Home after Zambia
What an enjoyable trip we had, although that was to be expected with great destinations and great people on the tour.
We left early one morning with the usual pent-up excitement to land in Lusaka mid morning and were immediately collected by the Thornicroft team. As always I ordered leopards for my favourite 'spot' and leopards we were given. Almost morning, noon and night. What lithe creatures they are.
From the Luangwa Valley and Thornicroft we flew back to Lusaka and were met by the Mukambi team who took us to a beautiful lodge on the Kafue river where we spent the night and were transported to Fig Tree Lodge. With comfortable tree house accommodation, we had views over the river and plains. Our biggest problem there were the ****//&& tsetse flies which zoomed onto us with great alacrity. Even the burning, smoking can of elephant dung which swung from the back of the 4x4 which bounced us around the park did little to alleviate the tsetse problem.
We had a good time and were treated to delicious meals (which I always marvel at being a 1000 ams from nowhere) and some interesting game viewing which included two young cheetahs on a (successful) hunt with mother overseeing in the bushes.
From Mukambi we were taken back to Lusaka and flew onto Livingtone where we were left in the lap of luxury near the famous Mosi-oa-Tunya (smoke that thunders) falls which we viewed from the Zambian side. It was a delightful return to civilisation with the fruit-salad mix of cultures and activities to enjoy.
David with a few of our guests had been badly bitten by the beastly flies and I had been bitten on my face which swelled up like a poor botox/filler face repair. Although my wrinkles disappeared for three days, I felt most uncomfortable for that time and was relieved when the corrugations of age returned. However the falls are as breathtaking as ever, with rainbows and water cascading over the ravines and mist which added a certain mystery to each visit.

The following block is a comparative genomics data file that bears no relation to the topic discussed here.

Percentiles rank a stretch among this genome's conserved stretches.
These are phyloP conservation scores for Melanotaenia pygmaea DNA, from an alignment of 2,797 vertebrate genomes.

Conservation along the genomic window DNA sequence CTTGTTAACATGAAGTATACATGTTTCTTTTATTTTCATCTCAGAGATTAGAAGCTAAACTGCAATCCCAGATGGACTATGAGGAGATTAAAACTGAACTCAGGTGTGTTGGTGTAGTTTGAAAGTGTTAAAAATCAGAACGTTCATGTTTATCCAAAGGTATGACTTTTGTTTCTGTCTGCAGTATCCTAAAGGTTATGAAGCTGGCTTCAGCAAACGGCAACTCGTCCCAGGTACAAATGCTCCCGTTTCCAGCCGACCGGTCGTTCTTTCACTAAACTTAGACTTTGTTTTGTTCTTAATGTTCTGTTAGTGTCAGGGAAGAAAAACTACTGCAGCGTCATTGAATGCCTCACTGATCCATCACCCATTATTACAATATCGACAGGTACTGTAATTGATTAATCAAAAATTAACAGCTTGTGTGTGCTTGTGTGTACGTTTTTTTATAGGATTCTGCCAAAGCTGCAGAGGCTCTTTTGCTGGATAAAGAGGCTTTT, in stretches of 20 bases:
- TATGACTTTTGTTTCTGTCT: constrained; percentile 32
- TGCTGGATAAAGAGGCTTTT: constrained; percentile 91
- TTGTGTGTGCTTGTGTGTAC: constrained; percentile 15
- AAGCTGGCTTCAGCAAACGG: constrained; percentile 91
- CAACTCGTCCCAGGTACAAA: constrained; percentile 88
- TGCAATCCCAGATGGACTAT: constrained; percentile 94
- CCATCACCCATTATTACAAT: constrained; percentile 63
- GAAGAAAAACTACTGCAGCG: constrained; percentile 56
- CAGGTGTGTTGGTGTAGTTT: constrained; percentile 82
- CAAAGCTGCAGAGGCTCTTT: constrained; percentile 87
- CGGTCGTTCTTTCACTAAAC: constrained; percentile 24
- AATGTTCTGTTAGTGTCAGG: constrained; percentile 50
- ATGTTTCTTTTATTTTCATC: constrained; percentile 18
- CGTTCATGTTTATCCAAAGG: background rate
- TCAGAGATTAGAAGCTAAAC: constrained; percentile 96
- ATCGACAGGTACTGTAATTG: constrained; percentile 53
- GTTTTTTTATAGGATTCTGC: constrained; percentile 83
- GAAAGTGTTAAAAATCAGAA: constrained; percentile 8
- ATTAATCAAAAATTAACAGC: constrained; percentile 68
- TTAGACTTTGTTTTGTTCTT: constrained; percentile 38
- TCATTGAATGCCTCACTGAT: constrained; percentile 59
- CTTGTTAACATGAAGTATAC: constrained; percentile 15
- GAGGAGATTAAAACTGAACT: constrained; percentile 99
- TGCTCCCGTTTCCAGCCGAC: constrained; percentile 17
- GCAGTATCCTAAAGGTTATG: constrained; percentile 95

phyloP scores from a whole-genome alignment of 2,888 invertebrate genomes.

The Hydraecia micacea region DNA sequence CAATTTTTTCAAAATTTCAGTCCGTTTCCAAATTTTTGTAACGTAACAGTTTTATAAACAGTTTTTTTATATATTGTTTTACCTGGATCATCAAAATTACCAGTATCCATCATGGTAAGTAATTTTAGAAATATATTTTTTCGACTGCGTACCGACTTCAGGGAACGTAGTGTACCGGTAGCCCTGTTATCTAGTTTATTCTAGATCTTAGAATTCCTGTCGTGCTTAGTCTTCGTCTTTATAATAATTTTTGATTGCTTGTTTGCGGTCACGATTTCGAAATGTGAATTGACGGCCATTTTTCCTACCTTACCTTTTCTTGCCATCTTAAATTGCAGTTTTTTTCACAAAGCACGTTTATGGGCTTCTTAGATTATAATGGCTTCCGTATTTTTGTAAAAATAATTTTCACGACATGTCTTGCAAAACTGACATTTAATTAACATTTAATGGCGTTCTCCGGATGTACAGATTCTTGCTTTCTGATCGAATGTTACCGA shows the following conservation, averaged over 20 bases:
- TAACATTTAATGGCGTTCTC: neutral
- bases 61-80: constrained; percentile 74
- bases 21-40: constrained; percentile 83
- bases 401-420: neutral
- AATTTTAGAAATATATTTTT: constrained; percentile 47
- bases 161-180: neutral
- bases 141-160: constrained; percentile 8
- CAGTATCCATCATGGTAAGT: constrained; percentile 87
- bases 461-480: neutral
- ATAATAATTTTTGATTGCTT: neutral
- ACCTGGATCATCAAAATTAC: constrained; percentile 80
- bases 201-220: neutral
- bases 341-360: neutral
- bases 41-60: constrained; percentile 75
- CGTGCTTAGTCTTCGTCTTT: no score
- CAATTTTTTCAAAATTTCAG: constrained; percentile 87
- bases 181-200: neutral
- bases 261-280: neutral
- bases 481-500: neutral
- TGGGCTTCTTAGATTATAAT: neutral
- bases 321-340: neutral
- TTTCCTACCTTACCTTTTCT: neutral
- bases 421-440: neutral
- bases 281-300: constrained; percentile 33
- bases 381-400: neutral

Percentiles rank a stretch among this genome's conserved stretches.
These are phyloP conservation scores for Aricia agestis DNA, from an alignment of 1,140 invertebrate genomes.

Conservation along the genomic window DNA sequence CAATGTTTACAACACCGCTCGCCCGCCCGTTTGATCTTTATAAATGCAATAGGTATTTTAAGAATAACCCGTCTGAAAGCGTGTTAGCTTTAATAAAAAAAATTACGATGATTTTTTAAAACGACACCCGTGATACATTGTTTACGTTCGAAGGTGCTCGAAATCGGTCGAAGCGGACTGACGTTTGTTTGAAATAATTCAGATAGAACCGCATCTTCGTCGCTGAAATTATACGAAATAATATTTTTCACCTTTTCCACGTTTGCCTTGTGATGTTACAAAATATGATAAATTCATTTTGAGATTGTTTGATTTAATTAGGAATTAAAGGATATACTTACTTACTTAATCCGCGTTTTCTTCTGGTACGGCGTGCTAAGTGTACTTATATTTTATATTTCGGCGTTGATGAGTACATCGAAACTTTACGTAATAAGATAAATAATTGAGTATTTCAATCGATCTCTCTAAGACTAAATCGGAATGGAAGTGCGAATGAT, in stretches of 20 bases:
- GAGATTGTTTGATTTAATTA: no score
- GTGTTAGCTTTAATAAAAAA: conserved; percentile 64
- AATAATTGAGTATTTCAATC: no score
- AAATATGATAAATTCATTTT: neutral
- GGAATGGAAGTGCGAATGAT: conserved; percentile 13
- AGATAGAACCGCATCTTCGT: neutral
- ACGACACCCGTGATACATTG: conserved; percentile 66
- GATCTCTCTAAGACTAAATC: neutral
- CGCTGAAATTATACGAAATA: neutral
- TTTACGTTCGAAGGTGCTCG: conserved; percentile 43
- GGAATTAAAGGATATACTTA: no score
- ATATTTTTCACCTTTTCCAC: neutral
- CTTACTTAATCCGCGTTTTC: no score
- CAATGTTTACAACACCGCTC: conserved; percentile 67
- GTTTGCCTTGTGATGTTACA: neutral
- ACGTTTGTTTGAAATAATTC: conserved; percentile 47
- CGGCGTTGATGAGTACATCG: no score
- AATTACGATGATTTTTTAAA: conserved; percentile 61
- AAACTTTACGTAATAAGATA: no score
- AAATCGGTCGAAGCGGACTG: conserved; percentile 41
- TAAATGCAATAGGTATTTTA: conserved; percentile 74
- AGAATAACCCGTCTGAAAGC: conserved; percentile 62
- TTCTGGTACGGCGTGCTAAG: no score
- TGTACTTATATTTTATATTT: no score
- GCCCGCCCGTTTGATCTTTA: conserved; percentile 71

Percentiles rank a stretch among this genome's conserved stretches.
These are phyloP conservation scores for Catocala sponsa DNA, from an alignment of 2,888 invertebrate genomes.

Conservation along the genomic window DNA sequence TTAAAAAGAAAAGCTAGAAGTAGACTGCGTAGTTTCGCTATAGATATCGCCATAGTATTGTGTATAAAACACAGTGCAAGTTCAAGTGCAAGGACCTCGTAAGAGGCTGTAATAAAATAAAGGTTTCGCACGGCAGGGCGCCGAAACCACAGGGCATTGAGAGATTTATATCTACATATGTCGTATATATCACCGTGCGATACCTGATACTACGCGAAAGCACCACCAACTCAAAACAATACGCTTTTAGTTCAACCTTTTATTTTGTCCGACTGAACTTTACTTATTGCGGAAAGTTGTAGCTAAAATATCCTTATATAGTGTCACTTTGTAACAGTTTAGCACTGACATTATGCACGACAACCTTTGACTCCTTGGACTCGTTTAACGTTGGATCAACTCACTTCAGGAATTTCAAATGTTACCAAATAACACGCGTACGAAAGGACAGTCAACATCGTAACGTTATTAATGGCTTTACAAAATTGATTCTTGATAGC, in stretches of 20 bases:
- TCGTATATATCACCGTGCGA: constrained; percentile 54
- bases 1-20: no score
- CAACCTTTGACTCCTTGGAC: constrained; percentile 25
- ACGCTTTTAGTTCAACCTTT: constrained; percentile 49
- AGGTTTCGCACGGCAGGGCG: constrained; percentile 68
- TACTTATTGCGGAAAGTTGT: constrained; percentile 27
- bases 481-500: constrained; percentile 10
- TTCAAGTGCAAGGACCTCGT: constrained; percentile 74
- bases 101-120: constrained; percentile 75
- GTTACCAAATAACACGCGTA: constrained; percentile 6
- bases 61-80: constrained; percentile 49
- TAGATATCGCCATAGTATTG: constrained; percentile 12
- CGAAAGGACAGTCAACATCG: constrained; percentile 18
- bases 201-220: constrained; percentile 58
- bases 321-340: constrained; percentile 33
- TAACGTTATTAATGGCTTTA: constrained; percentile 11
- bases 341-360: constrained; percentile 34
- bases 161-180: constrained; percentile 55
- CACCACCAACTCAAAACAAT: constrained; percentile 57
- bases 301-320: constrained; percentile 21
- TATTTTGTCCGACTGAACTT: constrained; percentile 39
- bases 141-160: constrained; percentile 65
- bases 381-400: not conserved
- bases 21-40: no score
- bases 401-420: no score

From Lusaka we flew to Kasane where we were greeted by the Pangolin team who transported us by ferry across the Zambezi, left Zambia, entered Botswana, left Botswana, entered Namibia is a few seamless border crossings within an hour. Yes we were rather bemused, but it was so worth the effort as we arrived at our houseboat which would be our home for the next few days.
The photographers had the challenge of taking photos on small boats which rocked at any movement but the photographic opportunities were remarkable and if anyone didn't capture at least one flying bird, not to mention elephants it wasn't the fault of our captains.
Perhaps you are wondering if I had any chance to do some creative work or crocheting? Well, I did manage some 'extreme' crocheting while bouncing around on the back of a 4x4 dodging tsetse flies. I experienced perfect quiet moments on the river while the photographers were balancing their lenses and dodging flying birds, but more about that another time.
We received the most wonderful news while we were away. Our daughter-in-law was expecting a baby which we hoped would be born just a few days before we arrived home so we could participate in the celebrations. However our grandson had other ideas and arrived two weeks early. With little connectivity we received news intermittently which did not detract from our utmost joy.
So with joy in my heart and great delight we have met the little boy the moment we landed and all is well at home.
Until next time, be well and happy